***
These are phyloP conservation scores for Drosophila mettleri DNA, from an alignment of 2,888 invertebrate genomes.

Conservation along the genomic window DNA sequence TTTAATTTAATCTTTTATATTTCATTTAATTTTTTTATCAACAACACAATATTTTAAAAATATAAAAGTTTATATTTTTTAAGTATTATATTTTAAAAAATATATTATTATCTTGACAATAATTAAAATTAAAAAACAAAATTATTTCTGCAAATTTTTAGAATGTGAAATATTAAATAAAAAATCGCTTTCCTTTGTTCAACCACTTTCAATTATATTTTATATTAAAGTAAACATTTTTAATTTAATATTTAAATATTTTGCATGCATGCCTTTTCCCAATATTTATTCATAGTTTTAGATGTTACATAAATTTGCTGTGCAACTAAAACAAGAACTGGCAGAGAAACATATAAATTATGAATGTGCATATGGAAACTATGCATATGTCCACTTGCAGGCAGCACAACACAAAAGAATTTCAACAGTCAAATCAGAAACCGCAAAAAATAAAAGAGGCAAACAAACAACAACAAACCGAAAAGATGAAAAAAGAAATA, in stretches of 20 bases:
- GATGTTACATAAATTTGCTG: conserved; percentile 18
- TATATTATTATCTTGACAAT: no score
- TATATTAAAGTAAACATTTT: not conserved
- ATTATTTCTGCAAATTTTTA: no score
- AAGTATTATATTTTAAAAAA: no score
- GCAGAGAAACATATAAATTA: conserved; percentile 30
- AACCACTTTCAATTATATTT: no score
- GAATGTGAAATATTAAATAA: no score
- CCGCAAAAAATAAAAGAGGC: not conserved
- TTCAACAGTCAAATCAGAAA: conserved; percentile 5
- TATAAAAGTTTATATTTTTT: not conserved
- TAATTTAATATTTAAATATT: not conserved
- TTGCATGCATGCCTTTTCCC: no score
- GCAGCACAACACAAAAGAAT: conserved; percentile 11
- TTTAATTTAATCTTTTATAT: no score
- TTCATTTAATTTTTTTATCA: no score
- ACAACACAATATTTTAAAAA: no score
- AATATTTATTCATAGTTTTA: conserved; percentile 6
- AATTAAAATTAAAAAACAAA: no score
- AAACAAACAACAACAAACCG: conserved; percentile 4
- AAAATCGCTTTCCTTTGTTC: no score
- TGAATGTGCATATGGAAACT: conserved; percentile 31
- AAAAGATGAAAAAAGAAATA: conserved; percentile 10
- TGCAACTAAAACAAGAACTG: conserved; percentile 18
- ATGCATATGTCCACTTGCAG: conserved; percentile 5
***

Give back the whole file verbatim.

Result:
These are phyloP conservation scores for Drosophila mettleri DNA, from an alignment of 2,888 invertebrate genomes.

Conservation along the genomic window DNA sequence TTTAATTTAATCTTTTATATTTCATTTAATTTTTTTATCAACAACACAATATTTTAAAAATATAAAAGTTTATATTTTTTAAGTATTATATTTTAAAAAATATATTATTATCTTGACAATAATTAAAATTAAAAAACAAAATTATTTCTGCAAATTTTTAGAATGTGAAATATTAAATAAAAAATCGCTTTCCTTTGTTCAACCACTTTCAATTATATTTTATATTAAAGTAAACATTTTTAATTTAATATTTAAATATTTTGCATGCATGCCTTTTCCCAATATTTATTCATAGTTTTAGATGTTACATAAATTTGCTGTGCAACTAAAACAAGAACTGGCAGAGAAACATATAAATTATGAATGTGCATATGGAAACTATGCATATGTCCACTTGCAGGCAGCACAACACAAAAGAATTTCAACAGTCAAATCAGAAACCGCAAAAAATAAAAGAGGCAAACAAACAACAACAAACCGAAAAGATGAAAAAAGAAATA, in stretches of 20 bases:
- GATGTTACATAAATTTGCTG: conserved; percentile 18
- TATATTATTATCTTGACAAT: no score
- TATATTAAAGTAAACATTTT: not conserved
- ATTATTTCTGCAAATTTTTA: no score
- AAGTATTATATTTTAAAAAA: no score
- GCAGAGAAACATATAAATTA: conserved; percentile 30
- AACCACTTTCAATTATATTT: no score
- GAATGTGAAATATTAAATAA: no score
- CCGCAAAAAATAAAAGAGGC: not conserved
- TTCAACAGTCAAATCAGAAA: conserved; percentile 5
- TATAAAAGTTTATATTTTTT: not conserved
- TAATTTAATATTTAAATATT: not conserved
- TTGCATGCATGCCTTTTCCC: no score
- GCAGCACAACACAAAAGAAT: conserved; percentile 11
- TTTAATTTAATCTTTTATAT: no score
- TTCATTTAATTTTTTTATCA: no score
- ACAACACAATATTTTAAAAA: no score
- AATATTTATTCATAGTTTTA: conserved; percentile 6
- AATTAAAATTAAAAAACAAA: no score
- AAACAAACAACAACAAACCG: conserved; percentile 4
- AAAATCGCTTTCCTTTGTTC: no score
- TGAATGTGCATATGGAAACT: conserved; percentile 31
- AAAAGATGAAAAAAGAAATA: conserved; percentile 10
- TGCAACTAAAACAAGAACTG: conserved; percentile 18
- ATGCATATGTCCACTTGCAG: conserved; percentile 5